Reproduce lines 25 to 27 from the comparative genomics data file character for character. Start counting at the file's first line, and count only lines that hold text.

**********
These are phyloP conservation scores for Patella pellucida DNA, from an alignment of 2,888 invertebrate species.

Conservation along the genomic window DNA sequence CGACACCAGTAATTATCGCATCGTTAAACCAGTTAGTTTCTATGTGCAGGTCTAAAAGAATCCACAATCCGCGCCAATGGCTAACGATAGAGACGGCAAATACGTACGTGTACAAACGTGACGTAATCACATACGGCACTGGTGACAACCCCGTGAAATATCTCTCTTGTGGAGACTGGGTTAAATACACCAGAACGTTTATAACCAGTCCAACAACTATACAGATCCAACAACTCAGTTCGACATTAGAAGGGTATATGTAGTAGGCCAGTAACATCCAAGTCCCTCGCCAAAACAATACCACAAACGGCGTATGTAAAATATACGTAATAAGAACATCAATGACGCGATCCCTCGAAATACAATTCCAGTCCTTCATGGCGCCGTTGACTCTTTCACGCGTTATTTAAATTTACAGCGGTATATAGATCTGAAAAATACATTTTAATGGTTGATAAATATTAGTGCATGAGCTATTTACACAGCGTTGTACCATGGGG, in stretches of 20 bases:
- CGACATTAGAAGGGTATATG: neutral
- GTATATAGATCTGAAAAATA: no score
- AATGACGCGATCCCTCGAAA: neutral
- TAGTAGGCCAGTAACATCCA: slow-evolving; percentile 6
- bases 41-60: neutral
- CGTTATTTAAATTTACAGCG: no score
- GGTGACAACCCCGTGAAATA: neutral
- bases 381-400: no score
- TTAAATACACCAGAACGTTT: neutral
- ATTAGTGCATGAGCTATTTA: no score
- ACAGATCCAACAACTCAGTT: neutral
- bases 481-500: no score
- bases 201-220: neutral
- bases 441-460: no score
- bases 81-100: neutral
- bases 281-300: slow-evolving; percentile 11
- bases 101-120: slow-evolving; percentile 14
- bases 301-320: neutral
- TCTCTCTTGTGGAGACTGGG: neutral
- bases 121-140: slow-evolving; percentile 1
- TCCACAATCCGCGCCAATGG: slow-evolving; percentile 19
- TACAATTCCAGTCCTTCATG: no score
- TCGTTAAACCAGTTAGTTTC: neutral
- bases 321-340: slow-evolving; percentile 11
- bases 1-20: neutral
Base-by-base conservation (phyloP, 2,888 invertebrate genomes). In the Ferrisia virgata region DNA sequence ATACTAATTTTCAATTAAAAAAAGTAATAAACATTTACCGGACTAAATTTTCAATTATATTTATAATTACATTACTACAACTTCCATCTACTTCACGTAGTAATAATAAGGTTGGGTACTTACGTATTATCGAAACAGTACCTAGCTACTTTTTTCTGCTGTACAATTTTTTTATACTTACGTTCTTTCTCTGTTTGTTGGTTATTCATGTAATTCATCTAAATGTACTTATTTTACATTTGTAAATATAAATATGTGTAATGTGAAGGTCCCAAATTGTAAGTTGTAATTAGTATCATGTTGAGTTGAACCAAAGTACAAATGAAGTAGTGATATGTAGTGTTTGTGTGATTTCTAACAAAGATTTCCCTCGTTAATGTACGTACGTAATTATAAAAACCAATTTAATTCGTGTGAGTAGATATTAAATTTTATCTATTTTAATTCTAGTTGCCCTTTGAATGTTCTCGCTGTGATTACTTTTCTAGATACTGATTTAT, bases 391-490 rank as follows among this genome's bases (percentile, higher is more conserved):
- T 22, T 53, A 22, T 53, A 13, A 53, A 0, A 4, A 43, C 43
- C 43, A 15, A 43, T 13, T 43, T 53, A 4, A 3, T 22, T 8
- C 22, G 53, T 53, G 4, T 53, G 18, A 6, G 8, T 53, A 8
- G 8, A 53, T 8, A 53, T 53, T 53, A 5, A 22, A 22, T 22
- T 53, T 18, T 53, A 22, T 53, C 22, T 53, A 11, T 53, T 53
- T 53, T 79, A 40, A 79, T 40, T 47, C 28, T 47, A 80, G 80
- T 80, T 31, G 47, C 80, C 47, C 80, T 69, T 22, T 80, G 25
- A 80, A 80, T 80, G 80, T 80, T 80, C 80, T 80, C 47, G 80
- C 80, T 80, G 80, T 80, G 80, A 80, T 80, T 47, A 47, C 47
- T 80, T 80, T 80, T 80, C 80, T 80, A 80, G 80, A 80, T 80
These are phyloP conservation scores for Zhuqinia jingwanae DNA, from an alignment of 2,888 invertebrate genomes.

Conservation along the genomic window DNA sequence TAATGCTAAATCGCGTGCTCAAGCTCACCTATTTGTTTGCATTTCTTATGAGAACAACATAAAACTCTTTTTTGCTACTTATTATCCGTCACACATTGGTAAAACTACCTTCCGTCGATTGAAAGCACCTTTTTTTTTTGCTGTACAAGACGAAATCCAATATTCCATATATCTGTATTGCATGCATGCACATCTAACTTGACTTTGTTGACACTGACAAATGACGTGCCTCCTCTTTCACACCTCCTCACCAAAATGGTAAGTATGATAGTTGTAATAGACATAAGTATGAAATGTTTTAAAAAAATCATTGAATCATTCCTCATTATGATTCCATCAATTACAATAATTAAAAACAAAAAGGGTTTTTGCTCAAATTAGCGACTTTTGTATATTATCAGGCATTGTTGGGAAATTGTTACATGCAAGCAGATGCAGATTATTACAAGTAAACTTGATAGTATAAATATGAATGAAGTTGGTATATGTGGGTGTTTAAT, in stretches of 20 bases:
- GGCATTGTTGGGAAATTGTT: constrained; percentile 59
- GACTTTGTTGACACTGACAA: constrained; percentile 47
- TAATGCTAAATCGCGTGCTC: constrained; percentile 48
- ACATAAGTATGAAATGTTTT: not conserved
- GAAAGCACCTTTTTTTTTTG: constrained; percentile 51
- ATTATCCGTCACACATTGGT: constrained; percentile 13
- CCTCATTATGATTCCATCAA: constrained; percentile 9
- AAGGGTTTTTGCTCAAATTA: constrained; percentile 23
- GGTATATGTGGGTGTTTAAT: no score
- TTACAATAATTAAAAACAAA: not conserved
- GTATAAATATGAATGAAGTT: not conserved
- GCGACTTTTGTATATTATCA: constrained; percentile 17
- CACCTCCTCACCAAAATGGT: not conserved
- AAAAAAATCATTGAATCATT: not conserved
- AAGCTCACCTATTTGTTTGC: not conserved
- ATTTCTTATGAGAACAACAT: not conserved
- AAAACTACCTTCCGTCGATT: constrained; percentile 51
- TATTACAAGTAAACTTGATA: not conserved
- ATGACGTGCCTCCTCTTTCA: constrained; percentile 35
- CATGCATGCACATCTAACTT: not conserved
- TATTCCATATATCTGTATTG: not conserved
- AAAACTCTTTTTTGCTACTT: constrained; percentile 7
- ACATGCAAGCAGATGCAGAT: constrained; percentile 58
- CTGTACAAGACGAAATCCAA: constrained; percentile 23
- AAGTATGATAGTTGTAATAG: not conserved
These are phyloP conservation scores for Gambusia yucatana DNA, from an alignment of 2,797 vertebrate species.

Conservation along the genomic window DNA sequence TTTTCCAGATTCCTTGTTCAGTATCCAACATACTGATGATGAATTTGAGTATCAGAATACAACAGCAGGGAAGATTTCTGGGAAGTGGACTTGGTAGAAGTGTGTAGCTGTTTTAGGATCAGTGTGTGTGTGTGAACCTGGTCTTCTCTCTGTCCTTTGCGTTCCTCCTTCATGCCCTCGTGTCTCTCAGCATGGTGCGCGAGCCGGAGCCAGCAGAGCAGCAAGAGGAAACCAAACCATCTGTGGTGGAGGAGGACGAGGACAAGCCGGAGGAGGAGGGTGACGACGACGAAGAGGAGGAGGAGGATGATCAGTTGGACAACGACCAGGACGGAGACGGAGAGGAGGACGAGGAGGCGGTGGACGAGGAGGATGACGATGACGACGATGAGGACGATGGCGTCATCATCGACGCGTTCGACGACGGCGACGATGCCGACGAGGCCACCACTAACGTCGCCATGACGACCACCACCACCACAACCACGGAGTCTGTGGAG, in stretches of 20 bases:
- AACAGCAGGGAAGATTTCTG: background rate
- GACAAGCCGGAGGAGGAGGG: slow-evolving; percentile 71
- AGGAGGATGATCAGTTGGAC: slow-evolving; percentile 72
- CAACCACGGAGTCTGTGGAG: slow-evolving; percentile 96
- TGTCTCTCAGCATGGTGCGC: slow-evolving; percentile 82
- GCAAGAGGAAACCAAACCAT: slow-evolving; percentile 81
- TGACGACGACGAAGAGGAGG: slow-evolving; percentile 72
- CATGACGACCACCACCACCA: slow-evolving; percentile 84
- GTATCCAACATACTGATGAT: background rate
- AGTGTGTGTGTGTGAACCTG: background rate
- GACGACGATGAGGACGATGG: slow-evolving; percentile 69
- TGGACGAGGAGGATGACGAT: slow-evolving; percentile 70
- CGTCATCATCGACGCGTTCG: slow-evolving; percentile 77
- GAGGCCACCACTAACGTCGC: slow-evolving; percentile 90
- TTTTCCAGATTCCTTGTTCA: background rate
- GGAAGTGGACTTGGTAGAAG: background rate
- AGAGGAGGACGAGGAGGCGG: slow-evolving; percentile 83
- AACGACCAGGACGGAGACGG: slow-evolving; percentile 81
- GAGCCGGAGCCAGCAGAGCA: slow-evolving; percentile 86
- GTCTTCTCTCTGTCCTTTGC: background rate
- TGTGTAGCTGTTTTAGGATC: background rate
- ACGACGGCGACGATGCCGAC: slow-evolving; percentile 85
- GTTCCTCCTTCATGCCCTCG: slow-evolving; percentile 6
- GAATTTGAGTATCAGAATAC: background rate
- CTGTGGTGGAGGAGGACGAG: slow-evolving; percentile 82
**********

- TCGTTAAACCAGTTAGTTTC: neutral
- bases 321-340: slow-evolving; percentile 11
- bases 1-20: neutral